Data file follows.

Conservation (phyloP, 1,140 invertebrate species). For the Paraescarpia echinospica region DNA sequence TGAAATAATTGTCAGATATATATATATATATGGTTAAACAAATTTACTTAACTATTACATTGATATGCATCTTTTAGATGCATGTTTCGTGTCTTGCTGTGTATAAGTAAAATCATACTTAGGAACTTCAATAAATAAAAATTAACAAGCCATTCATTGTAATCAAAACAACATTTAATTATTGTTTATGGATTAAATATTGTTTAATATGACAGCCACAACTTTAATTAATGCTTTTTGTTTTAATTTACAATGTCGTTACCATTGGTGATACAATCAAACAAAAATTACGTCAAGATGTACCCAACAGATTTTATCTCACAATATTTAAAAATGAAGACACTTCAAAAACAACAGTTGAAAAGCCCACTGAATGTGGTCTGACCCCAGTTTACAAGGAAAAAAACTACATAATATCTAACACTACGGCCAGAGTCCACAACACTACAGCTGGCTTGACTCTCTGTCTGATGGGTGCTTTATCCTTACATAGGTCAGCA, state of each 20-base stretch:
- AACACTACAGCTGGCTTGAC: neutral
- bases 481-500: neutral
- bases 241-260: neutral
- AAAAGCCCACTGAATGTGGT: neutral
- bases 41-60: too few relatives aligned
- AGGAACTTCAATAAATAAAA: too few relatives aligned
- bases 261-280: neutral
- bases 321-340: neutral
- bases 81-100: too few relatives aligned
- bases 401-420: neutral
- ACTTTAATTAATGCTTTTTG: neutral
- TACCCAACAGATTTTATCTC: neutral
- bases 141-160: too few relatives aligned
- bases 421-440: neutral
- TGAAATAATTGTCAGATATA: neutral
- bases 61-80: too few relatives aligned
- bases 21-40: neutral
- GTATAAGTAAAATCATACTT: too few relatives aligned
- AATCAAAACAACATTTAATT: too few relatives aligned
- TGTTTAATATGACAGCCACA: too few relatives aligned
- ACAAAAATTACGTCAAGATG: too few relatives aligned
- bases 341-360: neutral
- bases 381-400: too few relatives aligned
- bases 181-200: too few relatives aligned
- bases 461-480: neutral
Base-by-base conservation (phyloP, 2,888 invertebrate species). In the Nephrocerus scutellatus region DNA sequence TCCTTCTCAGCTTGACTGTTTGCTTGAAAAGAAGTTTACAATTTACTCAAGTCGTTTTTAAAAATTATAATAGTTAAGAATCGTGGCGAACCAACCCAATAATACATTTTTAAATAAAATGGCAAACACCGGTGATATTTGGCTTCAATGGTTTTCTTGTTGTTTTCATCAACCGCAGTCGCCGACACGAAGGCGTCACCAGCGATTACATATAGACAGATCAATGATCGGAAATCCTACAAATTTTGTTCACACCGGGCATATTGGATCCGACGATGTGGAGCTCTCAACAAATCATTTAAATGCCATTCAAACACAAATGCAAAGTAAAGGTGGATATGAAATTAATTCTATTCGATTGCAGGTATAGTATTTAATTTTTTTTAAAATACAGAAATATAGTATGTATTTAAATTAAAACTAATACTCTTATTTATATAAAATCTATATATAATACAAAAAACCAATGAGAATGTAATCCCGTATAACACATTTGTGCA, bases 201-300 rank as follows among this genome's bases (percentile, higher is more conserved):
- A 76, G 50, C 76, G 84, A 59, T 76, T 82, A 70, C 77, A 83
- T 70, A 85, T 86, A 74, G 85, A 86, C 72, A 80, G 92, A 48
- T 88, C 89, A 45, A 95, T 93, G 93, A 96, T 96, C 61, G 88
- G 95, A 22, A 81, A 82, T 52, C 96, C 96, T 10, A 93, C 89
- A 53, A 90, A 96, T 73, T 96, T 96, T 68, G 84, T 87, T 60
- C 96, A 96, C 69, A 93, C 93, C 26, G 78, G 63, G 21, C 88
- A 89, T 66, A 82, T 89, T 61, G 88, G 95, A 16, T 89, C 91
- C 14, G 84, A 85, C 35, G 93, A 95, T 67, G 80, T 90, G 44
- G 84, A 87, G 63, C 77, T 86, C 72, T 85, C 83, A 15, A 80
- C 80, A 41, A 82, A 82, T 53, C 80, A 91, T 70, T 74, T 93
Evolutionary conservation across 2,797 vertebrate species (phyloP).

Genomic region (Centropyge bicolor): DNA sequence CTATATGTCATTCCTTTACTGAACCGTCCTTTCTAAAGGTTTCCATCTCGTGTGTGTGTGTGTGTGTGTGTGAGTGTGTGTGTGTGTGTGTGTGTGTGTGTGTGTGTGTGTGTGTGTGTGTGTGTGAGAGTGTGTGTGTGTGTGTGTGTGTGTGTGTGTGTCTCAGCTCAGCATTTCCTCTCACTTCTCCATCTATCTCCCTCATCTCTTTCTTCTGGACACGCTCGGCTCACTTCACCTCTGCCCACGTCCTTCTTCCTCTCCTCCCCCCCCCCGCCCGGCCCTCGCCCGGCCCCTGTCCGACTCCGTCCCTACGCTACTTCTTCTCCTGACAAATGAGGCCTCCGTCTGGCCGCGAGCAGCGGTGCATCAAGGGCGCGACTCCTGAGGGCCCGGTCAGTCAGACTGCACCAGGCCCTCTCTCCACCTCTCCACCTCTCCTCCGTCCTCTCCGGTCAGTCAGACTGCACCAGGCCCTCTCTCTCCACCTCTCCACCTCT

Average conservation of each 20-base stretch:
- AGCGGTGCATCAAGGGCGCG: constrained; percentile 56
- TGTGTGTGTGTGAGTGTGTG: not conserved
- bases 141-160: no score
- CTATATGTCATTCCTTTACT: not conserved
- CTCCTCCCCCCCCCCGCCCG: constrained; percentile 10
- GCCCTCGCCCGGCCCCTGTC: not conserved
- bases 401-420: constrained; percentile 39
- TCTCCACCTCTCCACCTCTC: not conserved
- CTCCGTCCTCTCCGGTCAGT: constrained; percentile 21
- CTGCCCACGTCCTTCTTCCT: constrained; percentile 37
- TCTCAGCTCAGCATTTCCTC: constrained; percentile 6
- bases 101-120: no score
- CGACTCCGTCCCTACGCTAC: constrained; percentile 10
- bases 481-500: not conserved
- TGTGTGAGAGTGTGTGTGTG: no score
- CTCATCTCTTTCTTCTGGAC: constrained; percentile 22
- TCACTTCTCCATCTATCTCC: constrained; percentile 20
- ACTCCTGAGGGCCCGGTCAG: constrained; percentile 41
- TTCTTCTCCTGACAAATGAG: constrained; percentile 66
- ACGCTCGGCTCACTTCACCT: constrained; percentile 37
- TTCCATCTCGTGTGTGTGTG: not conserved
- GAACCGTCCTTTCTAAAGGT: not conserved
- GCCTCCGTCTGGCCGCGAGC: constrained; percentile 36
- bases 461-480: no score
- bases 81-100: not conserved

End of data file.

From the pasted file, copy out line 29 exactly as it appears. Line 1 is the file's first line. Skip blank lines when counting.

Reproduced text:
- T 70, A 85, T 86, A 74, G 85, A 86, C 72, A 80, G 92, A 48